North Korea may be heading for food crisis, Red Cross warns as crops fail in hot weather

A heat wave in North Korea has led to rice, maize and other crops withering in the fields, "with potentially catastrophic effects," the International Federation of Red Cross and Red Crescent Societies said.

About 70% of the population is 'food insecure,' meaning people are struggling to avoid hunger

A farmer stands in front of a field in South Hwanghae, North Korea, on June 24, 2015. The ICRC says hot weather is causing crops to wither, which could have 'catastrophic' consequences. (Wong Maye-E/Associated Press)

A heat wave in North Korea has led to rice, maize and other crops withering in the fields, "with potentially catastrophic effects," the International Federation of Red Cross and Red Crescent Societies said on Friday.

The world's largest disaster relief network warned of a risk of a "full-blown food security crisis" in the isolated country, saying the worrying situation had been exacerbated by international sanctions imposed due to North Korea's nuclear and missile programs.

There had been no rainfall since early July as temperatures soared to an average 39 C across the country (official name is the Democratic People's Republic of Korea (DPRK) and the next rain was expected in mid-August, it said.

We cannot and must not let this situation become a full-blown food security crisis.- Joseph Muyamboit, ICRC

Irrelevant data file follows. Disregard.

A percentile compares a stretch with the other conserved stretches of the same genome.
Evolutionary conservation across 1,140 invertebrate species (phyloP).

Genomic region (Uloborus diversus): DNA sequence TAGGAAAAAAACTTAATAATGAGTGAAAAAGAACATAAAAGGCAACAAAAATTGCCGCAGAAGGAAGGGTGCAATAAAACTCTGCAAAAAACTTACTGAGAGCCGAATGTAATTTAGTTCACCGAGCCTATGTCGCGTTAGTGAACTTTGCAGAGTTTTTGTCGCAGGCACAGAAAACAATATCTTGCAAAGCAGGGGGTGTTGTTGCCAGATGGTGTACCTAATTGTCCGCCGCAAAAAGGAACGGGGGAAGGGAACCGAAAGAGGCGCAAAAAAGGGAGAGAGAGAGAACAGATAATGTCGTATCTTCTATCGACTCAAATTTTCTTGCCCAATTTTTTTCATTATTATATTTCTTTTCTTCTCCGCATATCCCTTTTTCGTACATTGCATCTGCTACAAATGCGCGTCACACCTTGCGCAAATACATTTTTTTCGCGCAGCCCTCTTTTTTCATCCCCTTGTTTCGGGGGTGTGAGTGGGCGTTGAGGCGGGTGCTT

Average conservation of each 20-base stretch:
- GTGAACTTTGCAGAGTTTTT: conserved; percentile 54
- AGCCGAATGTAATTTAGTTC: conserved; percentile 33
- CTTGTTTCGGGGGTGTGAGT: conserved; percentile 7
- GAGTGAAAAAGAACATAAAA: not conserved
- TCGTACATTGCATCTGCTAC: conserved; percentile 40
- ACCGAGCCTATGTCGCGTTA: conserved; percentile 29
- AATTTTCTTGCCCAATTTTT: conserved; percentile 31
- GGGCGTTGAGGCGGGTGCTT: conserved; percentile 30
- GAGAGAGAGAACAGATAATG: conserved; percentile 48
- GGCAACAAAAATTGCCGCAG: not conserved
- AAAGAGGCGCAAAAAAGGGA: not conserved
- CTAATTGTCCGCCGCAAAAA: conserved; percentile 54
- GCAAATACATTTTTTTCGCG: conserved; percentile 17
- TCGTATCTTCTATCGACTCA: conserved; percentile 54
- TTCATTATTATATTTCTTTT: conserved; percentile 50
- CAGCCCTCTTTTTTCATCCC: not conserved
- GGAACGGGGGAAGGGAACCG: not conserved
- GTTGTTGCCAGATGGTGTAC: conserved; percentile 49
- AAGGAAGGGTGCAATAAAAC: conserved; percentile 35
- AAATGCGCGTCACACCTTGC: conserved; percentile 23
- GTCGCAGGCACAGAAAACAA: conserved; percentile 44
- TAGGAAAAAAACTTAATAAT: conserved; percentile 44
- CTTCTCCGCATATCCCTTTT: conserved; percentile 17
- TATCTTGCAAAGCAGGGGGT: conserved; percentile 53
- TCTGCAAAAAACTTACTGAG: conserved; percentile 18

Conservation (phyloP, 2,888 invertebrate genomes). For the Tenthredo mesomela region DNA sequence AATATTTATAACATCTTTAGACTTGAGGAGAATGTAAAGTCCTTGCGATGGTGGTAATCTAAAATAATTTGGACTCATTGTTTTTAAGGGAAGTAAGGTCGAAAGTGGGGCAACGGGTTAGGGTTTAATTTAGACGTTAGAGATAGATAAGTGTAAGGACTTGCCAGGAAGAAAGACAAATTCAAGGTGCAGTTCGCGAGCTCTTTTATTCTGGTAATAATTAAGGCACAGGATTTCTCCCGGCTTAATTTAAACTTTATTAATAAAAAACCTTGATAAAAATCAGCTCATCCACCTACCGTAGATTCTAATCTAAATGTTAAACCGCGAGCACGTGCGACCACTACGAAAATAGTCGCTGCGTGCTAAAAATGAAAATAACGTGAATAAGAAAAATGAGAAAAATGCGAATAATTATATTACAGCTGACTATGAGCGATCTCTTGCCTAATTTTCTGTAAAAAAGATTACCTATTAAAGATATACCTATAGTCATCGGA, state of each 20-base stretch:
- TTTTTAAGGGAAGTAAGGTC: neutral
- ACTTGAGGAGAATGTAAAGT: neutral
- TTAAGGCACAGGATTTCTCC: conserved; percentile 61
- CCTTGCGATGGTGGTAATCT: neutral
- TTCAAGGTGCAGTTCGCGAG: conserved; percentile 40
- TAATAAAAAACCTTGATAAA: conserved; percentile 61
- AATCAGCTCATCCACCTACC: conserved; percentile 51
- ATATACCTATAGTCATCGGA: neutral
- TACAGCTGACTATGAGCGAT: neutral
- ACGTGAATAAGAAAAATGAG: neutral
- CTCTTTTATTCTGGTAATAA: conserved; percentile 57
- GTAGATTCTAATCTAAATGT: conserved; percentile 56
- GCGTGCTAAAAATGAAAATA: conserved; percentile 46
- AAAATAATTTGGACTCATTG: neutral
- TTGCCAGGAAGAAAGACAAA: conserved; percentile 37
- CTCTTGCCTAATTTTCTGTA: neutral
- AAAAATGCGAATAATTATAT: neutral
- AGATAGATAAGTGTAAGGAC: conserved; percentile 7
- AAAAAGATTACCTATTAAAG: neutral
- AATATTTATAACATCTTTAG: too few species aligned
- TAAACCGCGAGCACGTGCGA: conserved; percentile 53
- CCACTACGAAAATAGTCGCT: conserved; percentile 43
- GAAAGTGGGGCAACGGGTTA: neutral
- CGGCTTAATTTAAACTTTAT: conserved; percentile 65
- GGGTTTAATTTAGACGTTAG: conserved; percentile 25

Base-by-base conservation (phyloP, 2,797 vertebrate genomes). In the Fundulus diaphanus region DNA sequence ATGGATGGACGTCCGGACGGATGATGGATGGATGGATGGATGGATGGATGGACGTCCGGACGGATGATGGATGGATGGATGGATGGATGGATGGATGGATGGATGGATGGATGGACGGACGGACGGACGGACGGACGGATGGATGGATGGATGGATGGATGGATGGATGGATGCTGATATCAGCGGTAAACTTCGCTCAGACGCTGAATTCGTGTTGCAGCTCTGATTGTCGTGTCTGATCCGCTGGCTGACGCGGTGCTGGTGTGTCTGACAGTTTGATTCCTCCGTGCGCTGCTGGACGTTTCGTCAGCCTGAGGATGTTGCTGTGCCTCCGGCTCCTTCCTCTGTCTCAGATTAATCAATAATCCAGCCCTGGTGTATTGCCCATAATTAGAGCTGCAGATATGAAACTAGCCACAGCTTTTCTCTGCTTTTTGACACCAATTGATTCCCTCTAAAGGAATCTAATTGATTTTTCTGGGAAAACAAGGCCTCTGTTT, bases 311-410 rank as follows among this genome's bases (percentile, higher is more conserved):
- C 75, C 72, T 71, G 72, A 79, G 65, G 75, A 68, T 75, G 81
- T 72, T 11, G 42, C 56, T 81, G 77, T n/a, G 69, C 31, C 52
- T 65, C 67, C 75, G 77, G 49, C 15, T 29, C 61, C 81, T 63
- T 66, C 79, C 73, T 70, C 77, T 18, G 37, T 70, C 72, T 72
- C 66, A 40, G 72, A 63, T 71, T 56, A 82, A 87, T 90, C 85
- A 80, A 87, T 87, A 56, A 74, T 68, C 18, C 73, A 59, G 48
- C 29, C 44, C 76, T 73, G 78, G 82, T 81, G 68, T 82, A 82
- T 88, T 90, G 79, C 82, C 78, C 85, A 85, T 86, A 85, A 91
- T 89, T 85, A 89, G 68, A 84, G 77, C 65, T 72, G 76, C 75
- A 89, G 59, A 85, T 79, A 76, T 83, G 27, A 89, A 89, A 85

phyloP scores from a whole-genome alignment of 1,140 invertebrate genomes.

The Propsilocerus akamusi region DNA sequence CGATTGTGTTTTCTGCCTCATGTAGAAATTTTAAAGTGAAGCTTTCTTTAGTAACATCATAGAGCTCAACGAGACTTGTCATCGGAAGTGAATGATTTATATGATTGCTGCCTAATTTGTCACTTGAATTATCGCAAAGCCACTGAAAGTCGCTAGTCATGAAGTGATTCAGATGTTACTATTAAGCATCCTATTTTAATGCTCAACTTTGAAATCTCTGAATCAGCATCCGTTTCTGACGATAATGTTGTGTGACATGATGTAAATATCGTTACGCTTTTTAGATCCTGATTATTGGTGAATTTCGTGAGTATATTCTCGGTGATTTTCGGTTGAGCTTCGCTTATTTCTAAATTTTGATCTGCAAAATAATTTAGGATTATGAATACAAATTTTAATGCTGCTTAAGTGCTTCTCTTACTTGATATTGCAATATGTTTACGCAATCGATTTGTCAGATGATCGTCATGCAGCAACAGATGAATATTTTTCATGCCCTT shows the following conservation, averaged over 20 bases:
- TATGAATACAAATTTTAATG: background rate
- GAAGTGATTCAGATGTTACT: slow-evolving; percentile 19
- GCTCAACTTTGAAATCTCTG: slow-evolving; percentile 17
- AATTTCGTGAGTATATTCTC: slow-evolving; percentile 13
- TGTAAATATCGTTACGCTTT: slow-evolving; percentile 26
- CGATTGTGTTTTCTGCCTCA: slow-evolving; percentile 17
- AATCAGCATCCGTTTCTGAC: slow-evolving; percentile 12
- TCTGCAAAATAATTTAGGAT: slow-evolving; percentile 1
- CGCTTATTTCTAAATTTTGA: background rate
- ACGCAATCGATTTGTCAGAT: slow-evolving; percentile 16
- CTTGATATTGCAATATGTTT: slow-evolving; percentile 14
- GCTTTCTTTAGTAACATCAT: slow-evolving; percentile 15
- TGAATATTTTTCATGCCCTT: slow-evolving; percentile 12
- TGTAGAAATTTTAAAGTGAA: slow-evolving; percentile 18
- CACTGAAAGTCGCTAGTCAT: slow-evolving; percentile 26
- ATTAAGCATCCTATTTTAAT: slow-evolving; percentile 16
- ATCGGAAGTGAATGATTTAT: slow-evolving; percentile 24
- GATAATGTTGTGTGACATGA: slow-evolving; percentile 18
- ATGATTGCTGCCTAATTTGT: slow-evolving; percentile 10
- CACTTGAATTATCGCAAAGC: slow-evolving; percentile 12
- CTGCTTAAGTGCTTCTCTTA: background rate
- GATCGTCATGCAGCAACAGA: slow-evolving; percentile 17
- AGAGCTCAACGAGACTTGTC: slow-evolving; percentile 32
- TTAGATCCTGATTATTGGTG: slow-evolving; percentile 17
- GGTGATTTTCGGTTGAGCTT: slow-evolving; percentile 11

The population of 25 million is already stressed and vulnerable with malnutrition among children that could worsen, a statement issued in Geneva said.

"This is not yet classified as a drought, but rice, maize and other crops are already withering in the fields, with potentially catastrophic effects for the people of DPRK," said Joseph Muyamboit, its program manager in Pyongyang.

"We cannot and must not let this situation become a full-blown food security crisis," he said. "We know that previous serious dry spells have disrupted the food supply to a point where it has caused serious health problems and malnutrition across the country."

The federation was helping the national Red Cross support 13,700 of the most vulnerable people at risk. It had deployed emergency response teams and 20 water pumps to irrigate fields in the hardest-hit areas, it said.

David Beasley, head of the UN's World Food Programme (WFP), visited North Korea in May to look into boosting food distributions to hungry women and children, in the latest sign of an opening.

About 70 per cent of North Koreans are "food insecure," meaning they struggle to avoid hunger, and one in four children under five is stunted from chronic malnutrition, the WFP said at the time. A 2015 drought worsened the situation, it said.

North Korea suffered famine in the mid-1990s that killed up to three million people.